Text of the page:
How to Help Manage Idiopathic Pulmonary Fibrosis (IPF)
When it comes to managing IPF, taking action early is important. It can be hard, however, to know where to begin. On this page, we’ll help you take the first step by explaining how IPF affects your lungs, why early action is important, and what options you may have to help manage the disease.
Understanding the Impact of IPF Progression
Before deciding how best to manage IPF, it’s important to understand how it may affect your lungs. IPF causes progressive lung scarring, which means scarring of the lungs that gets worse over time. Sometimes this is called worsening fibrosis.
How does progressive lung scarring affect
Progressive lung scarring causes the lungs to become thick and stiff, making it harder for oxygen to pass into the bloodstream. This damage is irreversible and permanently affects the lungs’ ability to function normally.
What does this mean for your day-to-day life and how you feel?
Breathing will become difficult, making even simple, everyday tasks, like walking or getting dressed, a challenge.
How can management options help?
There are management options available that may be able to help, including options that may help with IPF symptoms, options that may slow progression, and more.
Options for Helping to Manage IPF
Now that you’ve learned how IPF progression affects the lungs and why early action matters, it’s time to do something about it. Below is a list of options to help manage IPF. Talk with your healthcare provider about which options may be best for you.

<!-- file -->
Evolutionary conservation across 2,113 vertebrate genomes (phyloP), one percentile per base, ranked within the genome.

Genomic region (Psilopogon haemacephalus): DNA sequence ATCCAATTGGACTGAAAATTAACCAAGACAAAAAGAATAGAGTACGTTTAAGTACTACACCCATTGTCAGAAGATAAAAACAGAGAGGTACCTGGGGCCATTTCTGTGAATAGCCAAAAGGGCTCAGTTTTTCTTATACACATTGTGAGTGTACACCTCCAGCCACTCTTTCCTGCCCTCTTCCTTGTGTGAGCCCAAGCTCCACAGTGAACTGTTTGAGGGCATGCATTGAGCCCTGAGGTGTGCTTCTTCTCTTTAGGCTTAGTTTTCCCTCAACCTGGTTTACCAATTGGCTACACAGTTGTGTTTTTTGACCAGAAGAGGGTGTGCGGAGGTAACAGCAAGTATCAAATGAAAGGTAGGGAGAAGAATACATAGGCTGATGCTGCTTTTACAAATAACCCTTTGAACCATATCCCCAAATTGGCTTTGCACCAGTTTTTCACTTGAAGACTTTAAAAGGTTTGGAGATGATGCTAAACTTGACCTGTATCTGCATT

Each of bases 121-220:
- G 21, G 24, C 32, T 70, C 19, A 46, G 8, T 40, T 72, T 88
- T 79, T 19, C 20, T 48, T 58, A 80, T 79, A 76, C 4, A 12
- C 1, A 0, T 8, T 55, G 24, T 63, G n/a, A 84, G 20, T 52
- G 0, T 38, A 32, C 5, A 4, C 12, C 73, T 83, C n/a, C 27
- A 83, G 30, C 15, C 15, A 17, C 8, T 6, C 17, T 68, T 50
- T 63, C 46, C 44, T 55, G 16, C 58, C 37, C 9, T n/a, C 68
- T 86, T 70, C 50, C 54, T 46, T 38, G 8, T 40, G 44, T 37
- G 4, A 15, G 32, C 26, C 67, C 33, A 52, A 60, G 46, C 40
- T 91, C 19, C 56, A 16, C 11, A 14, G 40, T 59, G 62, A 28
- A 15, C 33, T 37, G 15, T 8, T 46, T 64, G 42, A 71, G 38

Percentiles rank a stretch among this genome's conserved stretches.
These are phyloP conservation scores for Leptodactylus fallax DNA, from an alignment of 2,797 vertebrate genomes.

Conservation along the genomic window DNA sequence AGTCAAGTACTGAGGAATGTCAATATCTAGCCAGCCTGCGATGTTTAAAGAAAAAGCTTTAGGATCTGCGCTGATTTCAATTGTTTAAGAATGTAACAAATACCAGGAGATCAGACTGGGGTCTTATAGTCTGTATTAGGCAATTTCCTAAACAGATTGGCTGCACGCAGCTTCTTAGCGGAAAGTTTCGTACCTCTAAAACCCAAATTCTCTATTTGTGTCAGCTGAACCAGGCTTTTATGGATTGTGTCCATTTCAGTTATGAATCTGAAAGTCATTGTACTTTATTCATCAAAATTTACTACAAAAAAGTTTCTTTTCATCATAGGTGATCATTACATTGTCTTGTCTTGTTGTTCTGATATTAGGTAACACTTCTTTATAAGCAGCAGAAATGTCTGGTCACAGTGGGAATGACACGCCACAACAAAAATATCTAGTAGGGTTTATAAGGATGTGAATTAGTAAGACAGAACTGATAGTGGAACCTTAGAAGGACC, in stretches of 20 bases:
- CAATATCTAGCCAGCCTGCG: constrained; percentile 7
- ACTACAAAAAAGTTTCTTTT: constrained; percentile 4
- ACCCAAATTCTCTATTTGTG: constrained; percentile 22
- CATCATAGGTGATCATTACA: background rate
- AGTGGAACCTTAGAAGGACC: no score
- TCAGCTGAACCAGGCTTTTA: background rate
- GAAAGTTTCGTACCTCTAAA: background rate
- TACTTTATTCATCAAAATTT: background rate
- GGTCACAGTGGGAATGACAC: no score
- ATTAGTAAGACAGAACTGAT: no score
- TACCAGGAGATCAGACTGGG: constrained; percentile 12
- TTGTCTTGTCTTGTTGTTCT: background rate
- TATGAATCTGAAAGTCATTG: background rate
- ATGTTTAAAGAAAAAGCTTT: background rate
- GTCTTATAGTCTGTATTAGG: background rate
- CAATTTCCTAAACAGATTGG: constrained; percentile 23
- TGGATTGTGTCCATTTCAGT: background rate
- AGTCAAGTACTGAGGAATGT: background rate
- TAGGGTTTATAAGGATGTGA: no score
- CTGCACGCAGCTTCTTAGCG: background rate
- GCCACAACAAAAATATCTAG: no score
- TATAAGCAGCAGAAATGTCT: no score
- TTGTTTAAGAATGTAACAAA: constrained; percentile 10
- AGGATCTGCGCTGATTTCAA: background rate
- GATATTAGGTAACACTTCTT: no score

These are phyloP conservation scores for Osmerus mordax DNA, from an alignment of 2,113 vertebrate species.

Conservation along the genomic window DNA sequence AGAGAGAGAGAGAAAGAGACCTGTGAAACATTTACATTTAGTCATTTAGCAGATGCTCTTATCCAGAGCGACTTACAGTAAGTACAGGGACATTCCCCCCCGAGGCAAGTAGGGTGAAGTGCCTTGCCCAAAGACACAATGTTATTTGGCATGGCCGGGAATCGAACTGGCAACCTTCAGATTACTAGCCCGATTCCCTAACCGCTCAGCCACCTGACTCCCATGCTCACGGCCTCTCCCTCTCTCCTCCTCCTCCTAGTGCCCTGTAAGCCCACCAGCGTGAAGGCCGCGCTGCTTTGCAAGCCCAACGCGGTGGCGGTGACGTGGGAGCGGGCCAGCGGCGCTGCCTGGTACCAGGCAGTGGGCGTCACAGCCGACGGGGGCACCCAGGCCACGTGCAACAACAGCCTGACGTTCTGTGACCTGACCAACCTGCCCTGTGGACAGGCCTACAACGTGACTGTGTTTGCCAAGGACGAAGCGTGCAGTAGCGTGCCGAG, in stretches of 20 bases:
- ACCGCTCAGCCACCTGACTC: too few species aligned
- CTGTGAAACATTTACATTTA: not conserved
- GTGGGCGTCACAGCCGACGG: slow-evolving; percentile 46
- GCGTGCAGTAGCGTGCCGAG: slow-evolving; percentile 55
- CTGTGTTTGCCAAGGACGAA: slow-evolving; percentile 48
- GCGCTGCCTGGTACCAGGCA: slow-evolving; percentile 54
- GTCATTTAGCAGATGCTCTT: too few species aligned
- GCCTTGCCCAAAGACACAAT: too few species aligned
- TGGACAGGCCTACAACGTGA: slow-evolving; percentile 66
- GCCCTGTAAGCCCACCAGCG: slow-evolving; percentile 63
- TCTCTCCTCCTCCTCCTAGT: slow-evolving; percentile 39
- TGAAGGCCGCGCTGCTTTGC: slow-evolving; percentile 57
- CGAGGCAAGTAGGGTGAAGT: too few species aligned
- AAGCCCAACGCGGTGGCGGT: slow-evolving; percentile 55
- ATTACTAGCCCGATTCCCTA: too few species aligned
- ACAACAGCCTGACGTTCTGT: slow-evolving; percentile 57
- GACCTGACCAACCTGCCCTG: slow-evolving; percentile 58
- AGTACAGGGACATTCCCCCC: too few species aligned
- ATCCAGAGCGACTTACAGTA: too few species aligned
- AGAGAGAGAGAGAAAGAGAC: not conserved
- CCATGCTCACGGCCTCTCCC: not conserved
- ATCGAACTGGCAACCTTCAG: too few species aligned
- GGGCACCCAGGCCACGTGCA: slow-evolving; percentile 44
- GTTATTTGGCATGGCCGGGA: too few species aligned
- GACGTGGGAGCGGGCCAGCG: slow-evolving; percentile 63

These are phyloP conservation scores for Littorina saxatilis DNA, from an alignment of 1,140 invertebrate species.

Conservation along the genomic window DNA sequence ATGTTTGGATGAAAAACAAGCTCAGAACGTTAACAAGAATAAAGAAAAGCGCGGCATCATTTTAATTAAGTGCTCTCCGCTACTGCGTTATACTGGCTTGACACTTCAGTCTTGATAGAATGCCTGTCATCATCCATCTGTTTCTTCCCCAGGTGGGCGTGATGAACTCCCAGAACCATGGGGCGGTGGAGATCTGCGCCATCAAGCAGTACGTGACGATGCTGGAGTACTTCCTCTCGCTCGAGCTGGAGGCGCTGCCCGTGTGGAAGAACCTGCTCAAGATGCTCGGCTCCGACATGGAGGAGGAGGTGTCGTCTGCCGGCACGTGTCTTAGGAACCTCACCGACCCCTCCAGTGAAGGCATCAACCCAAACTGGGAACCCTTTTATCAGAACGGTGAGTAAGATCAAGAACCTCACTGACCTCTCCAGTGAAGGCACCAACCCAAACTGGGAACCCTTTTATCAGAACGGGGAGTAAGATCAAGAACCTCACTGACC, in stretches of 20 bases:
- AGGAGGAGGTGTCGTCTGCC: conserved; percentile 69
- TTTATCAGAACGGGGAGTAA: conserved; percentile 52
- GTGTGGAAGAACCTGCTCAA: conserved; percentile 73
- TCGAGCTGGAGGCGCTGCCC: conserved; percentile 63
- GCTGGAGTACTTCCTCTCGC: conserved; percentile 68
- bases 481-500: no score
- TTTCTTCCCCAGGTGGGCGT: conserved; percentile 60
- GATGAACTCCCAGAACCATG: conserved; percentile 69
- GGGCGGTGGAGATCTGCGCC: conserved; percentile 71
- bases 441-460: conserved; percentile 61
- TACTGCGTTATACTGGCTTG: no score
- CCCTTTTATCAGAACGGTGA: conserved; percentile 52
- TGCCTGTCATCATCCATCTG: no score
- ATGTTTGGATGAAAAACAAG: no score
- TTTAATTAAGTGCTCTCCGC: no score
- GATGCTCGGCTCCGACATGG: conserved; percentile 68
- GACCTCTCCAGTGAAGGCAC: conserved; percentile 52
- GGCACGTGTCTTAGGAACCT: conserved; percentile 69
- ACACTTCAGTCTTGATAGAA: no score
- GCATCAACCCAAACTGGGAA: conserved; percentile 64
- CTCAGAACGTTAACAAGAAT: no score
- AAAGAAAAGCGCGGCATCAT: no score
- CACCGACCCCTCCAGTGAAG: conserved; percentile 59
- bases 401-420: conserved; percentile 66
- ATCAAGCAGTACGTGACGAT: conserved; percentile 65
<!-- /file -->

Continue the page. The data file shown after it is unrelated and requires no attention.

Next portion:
While there is no cure for IPF, there are treatment options available that have been shown to slow IPF progression.
Pulmonary rehabilitation is an education and exercise program designed to help improve overall well-being for people with lung conditions. Keep in mind that the purpose of pulmonary rehabilitation is to help with symptom management, but it does not help the underlying progression of IPF.
Oxygen therapy uses an oxygen tank to deliver additional oxygen and help make breathing easier for those with low oxygen levels. Similar to pulmonary rehabilitation, oxygen therapy is designed to help manage IPF symptoms, but it does not help to slow the underlying disease.
A lung transplant is an operation that replaces a person’s diseased lungs with lungs from a donor. Remember, lung transplants may be an option for some people with ILD, but not for everyone.
Palliative care is focused on managing symptoms and addressing the emotional, spiritual, physical, and social needs of those living with a serious illness like ILD.
A clinical trial is a medical study that investigates how safe and effective a new therapy or technique is for managing a certain disease. Your healthcare provider can help you assess whether or not this is a good option for you.
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Keep in mind, Lungs&You® does not provide medical advice. Please consult with your healthcare provider if you have specific questions about your health.